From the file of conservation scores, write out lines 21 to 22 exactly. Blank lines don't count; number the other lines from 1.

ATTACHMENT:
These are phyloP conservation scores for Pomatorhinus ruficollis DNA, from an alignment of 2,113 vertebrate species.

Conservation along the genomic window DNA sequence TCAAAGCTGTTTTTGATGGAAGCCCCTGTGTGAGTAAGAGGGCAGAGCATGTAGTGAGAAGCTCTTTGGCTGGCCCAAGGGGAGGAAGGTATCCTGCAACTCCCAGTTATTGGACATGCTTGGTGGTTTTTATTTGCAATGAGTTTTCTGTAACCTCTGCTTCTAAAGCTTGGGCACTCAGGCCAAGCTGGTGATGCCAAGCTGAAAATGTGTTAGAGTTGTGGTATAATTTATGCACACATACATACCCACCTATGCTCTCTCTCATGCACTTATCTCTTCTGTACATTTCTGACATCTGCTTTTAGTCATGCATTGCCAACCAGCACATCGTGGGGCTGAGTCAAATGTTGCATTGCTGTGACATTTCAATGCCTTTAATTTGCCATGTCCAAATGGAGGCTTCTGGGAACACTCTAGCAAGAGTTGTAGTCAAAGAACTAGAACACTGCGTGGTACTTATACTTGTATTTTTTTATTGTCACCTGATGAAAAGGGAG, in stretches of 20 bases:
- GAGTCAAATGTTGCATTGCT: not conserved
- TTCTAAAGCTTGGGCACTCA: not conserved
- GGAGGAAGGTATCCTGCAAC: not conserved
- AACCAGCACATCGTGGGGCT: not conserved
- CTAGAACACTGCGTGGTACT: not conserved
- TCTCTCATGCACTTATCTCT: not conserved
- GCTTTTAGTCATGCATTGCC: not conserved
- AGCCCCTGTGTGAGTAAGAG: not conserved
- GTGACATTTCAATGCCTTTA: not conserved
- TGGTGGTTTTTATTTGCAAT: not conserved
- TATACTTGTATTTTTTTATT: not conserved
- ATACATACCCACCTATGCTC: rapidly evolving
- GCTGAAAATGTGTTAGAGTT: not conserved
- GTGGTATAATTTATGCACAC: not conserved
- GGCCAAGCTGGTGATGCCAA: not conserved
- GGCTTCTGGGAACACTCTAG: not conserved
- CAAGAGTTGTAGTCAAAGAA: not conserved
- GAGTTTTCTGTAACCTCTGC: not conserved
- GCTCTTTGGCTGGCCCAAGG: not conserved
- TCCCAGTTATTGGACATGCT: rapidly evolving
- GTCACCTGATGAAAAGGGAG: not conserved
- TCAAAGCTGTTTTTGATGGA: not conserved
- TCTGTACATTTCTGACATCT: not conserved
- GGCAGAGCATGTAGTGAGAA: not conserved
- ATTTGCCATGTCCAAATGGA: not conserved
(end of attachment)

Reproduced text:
- GCTCTTTGGCTGGCCCAAGG: not conserved
- TCCCAGTTATTGGACATGCT: rapidly evolving